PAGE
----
Who Is Not Eligible To Get Social Security Benefits?

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Written By Juliet D'cruz

Social Security significantly contributes to providing financial support to millions of individuals in the United States who can’t work due to disability, retirement, or other qualifying circumstances. These benefits, however, are not available to everyone. Thus, understanding the qualifying requirements is critical to have a reasonable expectation of earning social security payments. This blog elucidates who is not eligible for social security benefits while highlighting the significance of consulting a disability attorney in Sacramento.

Who Cannot Receive Social Security Benefits?

● Non-Working Individuals Without Sufficient Work Credits:

Individuals must earn a certain number of work credits to qualify for Social Security benefits. These credits are accumulated based on the time spent working and contributing to the Social Security system. Some people, such as those with insufficient job history, may be ineligible for benefits. 

Key Points To Consider:

  • A minimum of 40 work credits is required for Social Security retirement benefits
  • At least 20 work credits in the last ten years are needed for Social Security disability benefits
  • Each work credit is equal to a certain amount of earnings, adjusted annually

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● High-Income Earners:

While the Social Security system attempts to help those in desperate need, it primarily aims to help people with ordinary or low earnings. For higher-income earners, the eligibility for Social Security payments may be constrained or lowered. In addition, since the Social Security Administration calculates fees using an advanced formula, higher-income individuals get a smaller share of their pre-retirement income as benefits.

● Individuals Receiving Certain Government Pensions:

Certain federal workers, such as those employed before 1984 and covered by the Civil Service Retirement System (CSRS), may be liable to the Government Pension Offset (GPO) and Windfall Elimination Provision (WEP). Social Security spousal or surviving payments are reduced by two-thirds of the government pension amount under the GPO. On the contrary, the WEP cuts Social Security retirement or disability payments for those who also earn a pension from work not covered by Social Security. These regulations can significantly influence eligibility and benefit levels for anyone within their jurisdiction.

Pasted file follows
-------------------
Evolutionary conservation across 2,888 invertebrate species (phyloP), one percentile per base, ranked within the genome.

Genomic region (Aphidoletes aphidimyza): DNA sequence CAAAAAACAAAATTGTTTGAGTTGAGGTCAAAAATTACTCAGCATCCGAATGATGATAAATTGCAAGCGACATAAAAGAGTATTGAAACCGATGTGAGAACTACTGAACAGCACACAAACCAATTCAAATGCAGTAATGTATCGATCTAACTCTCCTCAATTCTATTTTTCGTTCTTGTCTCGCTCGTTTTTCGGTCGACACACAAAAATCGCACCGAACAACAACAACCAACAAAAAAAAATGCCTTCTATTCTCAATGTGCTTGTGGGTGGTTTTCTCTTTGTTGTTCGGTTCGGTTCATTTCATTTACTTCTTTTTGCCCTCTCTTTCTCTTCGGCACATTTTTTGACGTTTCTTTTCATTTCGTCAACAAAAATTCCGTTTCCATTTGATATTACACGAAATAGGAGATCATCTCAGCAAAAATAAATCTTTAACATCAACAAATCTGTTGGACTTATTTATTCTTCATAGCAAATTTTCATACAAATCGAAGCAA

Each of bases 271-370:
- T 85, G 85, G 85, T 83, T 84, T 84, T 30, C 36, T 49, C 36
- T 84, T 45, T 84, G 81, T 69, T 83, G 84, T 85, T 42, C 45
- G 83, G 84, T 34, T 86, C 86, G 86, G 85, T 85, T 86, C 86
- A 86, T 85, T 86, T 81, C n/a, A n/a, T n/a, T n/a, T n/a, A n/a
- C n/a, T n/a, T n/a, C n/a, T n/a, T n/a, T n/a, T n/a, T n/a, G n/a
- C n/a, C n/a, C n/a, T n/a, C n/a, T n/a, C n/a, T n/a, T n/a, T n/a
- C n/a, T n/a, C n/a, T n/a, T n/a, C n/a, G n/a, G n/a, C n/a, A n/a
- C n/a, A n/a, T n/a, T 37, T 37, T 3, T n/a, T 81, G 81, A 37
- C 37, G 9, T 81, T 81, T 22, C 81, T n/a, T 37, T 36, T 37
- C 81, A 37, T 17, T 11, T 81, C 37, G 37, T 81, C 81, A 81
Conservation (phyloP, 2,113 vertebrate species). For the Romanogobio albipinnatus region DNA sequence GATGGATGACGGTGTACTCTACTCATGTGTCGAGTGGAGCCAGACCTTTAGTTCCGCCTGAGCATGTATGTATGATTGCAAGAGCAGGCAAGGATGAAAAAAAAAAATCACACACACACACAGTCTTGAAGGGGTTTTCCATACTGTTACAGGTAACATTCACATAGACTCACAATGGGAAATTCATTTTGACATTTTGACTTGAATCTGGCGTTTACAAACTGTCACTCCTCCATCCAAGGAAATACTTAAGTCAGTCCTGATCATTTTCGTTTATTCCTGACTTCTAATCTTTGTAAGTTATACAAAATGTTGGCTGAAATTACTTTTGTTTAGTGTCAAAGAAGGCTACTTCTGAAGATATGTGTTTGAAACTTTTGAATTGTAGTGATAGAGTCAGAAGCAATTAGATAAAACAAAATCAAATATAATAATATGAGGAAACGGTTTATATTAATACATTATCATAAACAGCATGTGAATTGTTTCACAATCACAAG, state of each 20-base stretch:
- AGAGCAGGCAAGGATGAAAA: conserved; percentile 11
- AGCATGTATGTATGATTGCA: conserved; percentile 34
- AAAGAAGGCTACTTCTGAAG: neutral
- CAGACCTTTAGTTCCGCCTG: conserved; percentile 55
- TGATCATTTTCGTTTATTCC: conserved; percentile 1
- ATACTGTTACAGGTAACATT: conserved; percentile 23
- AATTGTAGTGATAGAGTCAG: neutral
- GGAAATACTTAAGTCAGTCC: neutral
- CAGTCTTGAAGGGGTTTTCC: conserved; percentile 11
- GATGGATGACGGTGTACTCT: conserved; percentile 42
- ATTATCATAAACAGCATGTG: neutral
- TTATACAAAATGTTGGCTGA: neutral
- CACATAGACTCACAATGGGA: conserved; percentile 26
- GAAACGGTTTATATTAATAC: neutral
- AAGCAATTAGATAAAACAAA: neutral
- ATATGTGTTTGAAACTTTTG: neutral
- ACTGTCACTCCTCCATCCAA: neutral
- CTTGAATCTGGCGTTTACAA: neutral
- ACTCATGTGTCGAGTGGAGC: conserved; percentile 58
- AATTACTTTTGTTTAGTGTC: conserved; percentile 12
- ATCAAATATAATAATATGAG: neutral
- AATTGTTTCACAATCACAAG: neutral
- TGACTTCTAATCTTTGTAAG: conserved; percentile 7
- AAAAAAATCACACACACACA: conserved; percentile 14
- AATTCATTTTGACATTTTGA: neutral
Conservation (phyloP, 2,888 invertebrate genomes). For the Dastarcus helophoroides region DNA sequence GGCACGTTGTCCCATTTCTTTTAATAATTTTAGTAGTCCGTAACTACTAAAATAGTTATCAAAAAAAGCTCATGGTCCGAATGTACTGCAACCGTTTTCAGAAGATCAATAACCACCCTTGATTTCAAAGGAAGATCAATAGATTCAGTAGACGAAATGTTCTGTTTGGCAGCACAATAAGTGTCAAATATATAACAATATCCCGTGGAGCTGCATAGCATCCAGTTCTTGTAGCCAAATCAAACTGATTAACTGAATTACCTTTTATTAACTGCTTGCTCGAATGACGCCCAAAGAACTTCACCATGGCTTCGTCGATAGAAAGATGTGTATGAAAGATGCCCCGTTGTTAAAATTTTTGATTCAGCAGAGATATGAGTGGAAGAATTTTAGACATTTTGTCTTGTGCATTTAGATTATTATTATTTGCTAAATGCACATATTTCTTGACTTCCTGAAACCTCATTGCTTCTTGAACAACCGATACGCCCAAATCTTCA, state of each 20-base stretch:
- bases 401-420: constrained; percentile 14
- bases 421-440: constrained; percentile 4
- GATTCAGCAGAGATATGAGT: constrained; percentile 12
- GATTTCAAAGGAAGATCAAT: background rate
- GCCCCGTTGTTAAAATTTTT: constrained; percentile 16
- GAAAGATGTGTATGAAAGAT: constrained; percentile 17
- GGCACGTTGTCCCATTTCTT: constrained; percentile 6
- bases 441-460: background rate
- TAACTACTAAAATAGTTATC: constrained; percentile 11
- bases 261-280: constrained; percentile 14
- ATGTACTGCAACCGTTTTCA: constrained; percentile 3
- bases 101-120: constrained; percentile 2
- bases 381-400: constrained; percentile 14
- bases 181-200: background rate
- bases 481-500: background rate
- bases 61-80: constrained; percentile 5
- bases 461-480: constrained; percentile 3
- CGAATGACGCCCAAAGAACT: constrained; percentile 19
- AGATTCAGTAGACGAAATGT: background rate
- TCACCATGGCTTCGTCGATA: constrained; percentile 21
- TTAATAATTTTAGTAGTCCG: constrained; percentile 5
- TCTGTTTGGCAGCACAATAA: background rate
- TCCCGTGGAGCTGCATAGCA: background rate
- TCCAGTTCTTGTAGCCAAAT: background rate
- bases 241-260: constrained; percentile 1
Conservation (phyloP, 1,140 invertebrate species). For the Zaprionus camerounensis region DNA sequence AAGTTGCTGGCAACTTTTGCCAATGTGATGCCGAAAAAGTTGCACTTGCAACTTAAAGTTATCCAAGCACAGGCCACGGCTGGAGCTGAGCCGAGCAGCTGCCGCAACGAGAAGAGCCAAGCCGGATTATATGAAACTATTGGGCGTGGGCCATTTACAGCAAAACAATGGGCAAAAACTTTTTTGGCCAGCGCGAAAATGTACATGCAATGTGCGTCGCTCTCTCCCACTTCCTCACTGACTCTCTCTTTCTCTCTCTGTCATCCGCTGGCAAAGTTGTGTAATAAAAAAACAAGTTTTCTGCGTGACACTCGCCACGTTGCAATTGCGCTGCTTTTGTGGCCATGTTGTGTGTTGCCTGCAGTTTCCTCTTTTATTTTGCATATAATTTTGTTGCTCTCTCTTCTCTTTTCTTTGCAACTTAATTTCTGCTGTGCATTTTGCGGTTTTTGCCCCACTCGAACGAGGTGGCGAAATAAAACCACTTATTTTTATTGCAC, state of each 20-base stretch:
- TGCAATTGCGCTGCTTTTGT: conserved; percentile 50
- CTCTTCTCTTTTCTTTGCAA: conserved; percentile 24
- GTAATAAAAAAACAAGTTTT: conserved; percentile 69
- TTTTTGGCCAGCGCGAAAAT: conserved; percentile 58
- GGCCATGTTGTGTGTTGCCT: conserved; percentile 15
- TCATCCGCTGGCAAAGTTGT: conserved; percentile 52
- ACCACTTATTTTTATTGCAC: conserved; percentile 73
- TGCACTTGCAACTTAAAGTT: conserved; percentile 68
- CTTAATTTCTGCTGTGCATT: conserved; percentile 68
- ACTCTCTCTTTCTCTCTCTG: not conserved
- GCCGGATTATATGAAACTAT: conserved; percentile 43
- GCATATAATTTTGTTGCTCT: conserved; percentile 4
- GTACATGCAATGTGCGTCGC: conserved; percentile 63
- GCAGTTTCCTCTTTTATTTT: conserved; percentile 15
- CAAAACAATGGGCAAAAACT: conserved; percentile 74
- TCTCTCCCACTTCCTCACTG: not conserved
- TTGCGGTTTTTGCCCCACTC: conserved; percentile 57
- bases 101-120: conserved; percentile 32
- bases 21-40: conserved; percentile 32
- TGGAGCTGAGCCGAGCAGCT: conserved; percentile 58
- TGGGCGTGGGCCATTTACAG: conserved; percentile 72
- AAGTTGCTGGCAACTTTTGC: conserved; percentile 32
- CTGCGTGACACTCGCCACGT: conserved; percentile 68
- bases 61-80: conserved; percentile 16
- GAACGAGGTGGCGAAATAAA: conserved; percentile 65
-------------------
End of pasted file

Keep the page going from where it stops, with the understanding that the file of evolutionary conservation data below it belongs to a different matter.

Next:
● Undocumented Migrants:

Since undocumented immigrants aren’t typically eligible for social security benefits, to be eligible, you must be a U.S. citizen, a lawful permanent resident, or have a specific immigration status allowing you to work and collect social security benefits. Yet, some immigrant groups, like refugees and asylees, may be qualified for benefits under specific conditions.

● Incarcerated Individuals:

You are typically ineligible for Social Security payments if you’re serving a felony sentence in a federal, state, or local correctional facility. However, if you received benefits before your incarceration, your benefits may have been halted, but you may be able to restart them upon release.

The Bottom Line

Understanding who is ineligible to receive Social Security benefits is crucial for individuals planning their financial future or seeking assistance during times of need. While this blog has provided an overview of some common scenarios where eligibility may be restricted, consulting an SSI lawyer in Sacramento specializing in Social Security law for personalized advice is imperative. They can help navigate the complexities of the eligibility process and maximize your chances of receiving the benefits you deserve. Remember, knowledge is power, and seeking expert assistance can make a significant difference in securing your financial stability when it matters most.

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